ByteDance, the parent company, is considering setting up a global headquarters outside China for its popular video-sharing app, TikTok, people familiar with the matter said today. Singapore is a city byteDance is considering, while other possible locations include London and Dublin, and no us city has shortlisted, according to people familiar with the matter. TikTok does not currently have a head office, although its most senior executives are based in Shanghai.
TikTok, the overseas version of Shake Revenant, is becoming increasingly popular among American teenagers. TikTok said earlier this year that TikTok had 26.5 million monthly active users in the U.S., about 60 percent of whom were between the ages of 16 and 24.
TikTok’s downloads were the fourth-highest in the world in the second quarter, behind Facebook’s three apps, WhatsApp, Messenger and Facebook, according to SensorTower, a market research firm.
Many of its competitors are now eyeing TikTok’s success. TikTok quickly proved that he was an interesting challenge for Google’s YouTube. Now, TikTok has been able to capture some of the most popular YouTuber sons to adopt its platform, while also creating its own star.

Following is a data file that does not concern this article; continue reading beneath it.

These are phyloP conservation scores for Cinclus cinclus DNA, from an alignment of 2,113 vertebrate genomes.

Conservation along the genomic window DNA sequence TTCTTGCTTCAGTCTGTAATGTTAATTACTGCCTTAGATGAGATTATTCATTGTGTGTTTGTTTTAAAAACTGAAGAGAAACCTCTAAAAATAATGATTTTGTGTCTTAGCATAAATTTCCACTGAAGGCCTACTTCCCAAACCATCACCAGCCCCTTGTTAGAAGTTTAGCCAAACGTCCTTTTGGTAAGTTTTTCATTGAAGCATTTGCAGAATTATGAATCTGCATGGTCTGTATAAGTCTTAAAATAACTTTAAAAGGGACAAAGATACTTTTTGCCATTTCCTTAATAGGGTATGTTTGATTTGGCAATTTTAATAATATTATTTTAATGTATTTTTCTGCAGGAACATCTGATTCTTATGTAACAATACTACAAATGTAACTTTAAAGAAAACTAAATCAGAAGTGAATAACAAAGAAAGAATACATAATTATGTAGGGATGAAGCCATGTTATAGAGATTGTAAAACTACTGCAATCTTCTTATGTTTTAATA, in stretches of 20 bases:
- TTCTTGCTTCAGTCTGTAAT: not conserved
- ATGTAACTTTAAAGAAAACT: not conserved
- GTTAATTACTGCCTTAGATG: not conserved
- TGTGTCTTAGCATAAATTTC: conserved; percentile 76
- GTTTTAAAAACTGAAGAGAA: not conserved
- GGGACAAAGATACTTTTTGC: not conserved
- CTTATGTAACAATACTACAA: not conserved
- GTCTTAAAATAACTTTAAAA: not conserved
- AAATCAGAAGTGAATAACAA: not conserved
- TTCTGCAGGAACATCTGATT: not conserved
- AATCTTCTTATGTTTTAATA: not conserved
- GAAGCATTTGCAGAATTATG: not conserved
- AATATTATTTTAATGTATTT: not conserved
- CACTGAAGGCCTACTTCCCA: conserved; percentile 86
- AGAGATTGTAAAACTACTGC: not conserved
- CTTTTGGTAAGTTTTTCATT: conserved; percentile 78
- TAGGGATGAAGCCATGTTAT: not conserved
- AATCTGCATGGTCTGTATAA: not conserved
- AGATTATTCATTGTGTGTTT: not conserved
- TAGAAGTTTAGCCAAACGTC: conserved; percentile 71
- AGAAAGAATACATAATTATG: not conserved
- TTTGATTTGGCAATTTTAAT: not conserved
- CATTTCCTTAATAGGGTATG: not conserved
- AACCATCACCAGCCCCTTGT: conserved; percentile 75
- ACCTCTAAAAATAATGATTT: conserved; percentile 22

In late October, it was reported that the Committee on Foreign Investment in the United States (CFIUS) had launched a so-called national security review of ByteDance’s $1 billion acquisition of Music.ly, a US social media app. Although the deal was completed two years ago, U.S. lawmakers have recently called for an investigation into TikTok, including how it stored personal data.
Subsequently, TikTok said in a statement on its website that all TikTok users’ data in the United States is stored in the United States and a backup system is established for the database in Singapore.
Some analysts say ByteDance is considering setting up a global headquarters for TikTok in an attempt to prove TikTok’s independence.